Born July 16, 1988, the troubadour from Matanzas Celestino Esquerre is one of those artists who live and breathe music.
Their presentations, full of dynamism and a bit of humor that characterizes us as born on this Island, are a true party to dance and think.
Havana Music School had the opportunity to interview this young Cuban trova value … although pigeonhole him into one genre is difficult.
Question: Celestino, how did you start in music?
Answer: My story is quite particular. Since I was a kid I liked music, although in my family nobody dedicated to it. When I was studying pre-university I learned a couple of chords on the guitar, and then my parents gave me one for my birthday.
From there, I was lucky enough to learn from Rubén Rodríguez, one of the great troubadours of Cárdenas, my native land. And for each chord I learned, I wrote a song.
Q: Why trova and not another more commercial genre?
A: I define myself as a troubadour at 110%, but I do not consider trova as a genre but as a life style. It is not just making love songs, it is expressing yourself freely about anything and it is a commitment to be consistent with society and what you decided to be as a person.
Q: Who are the musicians who influence you?
A: If I show you my playlist right now, you’d think I’m crazy. I like all kinds of music: lyric, classical, rock, pop, salsa, trova, son … as long as I like it, I hear it. I am very marked by the Cuban trova, not to mention any in particular because from all I have learned. I also have some rock & roll, flamenco rumba, reggae and Brazilian music.
How do you choose your repertoire to go on stage?
That depends on the audience I’m going to sing. For example, I have just returned from Guantanamo, where I went to support the victims of Hurricane Mathew, and I had to play in primary schools, pre-university schools, and then make a concert for the whole town. I try to adapt the repertoire to my listeners, but I compose without making concessions or getting along with anyone.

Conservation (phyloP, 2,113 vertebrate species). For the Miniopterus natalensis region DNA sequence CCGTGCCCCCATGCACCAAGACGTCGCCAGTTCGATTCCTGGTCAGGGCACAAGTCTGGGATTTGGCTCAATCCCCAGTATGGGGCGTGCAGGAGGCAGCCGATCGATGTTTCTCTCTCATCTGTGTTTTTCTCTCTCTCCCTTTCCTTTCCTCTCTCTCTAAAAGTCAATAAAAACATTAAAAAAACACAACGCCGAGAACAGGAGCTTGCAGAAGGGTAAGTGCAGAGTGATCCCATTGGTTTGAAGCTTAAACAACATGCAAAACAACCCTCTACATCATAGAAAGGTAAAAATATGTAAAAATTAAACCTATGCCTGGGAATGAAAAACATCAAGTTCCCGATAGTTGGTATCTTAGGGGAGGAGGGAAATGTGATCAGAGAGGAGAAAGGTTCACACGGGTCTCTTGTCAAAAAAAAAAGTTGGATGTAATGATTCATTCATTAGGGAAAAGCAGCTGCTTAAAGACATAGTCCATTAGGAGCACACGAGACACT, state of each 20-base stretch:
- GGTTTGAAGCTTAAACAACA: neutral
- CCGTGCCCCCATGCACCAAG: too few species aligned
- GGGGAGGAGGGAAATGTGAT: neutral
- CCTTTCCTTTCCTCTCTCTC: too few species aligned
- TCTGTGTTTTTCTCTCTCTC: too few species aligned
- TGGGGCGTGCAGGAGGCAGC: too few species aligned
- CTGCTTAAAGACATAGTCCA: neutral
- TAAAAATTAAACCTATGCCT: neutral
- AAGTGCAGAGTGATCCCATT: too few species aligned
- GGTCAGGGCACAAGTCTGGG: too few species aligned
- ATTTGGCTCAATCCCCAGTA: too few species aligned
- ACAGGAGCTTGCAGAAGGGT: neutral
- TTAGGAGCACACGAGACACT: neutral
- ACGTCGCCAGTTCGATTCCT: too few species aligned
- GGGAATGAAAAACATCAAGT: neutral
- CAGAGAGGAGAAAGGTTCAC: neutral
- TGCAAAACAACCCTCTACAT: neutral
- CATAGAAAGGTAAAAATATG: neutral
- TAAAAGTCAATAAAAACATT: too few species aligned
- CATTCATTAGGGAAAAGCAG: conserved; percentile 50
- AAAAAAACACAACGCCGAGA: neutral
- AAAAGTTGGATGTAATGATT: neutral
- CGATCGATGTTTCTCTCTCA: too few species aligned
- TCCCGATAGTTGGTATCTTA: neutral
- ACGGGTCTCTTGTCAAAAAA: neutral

Q: Do you play only your songs or include those of other musicians?
A: No, all the songs I play are my own. Of course, in the creative process, my group has a lot to do with it. Eight years ago I founded my group with Johan Medina (percussion, chorus), Ofrey Febles (bass, electric guitar and vocals), Alina Maria García (chorus and minor percussion), and I on guitar and vocals. I can compose, but after the musical arrangements the songs belong to everyone.
I also like to have guests to the concerts, but just, in some songs, I prefer to stay alone with the guitar. With her and my voice, a different intimacy is achieved.
Q: What are the themes you tackle in your work?
A: They are very varied, because I like to feel free when it comes to composing. But Cuba is always in my work. When I say this I speak about society, the beautiful things and also the problems that Cubans have. The love, my joys, the sense of humor that I always try to take to the audience … because every Cuban has a little humorist inside.
Q: There are those who think of the creative process as the fruit of inspiration, while others work daily in their music. What group are you in?
A: In both. There are times when I’m watching a football game and I have to run away before I get the idea. But I firmly believe in the daily work to perfect myself as a musician, studying harmony, in the musical arrangement that comes after composing, in the essay until everything goes well. As Picasso said: “When the inspiration comes, let her find my working.”
Q: Do you consider that geography limits the potential of musicians?
A: Yes, absolutely. A friend told me not to take it personally, but the capitals are the capitals in all countries. Havana offers a lot in matters of media, opportunities, promotion … although there are many young people and not so much doing 5-star art in other parts of the Island.
Q: Do you consider that there is an adequate structure that favors the promotion of the musicians and their work?
A: He cannot speak for all the provinces, but I can talk about my case. I am a Cardenian and yes, there are concerts that are even massive. But to make a career in music as a professional singer-songwriter, you have to move to Havana.
Q: Tell us about your future plans and projects
A: In a little while, just over a month, we will start recording our first production with a Cuban label. I can tell you that it will have twelve songs, with a lot of audiovisual material, which will collect a lot of what we have done in these 8 years. There will be a lot of Cuba inside, a lot of Cuban music fused with other rhythms. After so many models and demos, it was time to take something seriously.
I just returned from a concert tour in Italy, ten concerts in two months in Rome, where I recorded the video clip of a very special song call it “Starting point”, under the direction of Lavinia Inciocchi.
Q: You have also just returned from a tour of Guantanamo…
A: Yes, that tour was special for me. Hurricane Mathew also affected me … not because I was in Guantanamo when it happened, but because I am Cuban. It was the opportunity to give what little I have, which is my music, to relieve for a few minutes the situation of those affected, to convey to them that hopeful capacity that art has. I thank all the Guantanameros for the welcome and the hospitality. I hope that when I finish the album I can go there and share with them again.
Q: In a single sentence… Who is Celestino Esquerré?
A: A young, worker, familiar, cheerful fellow, with lots of faith.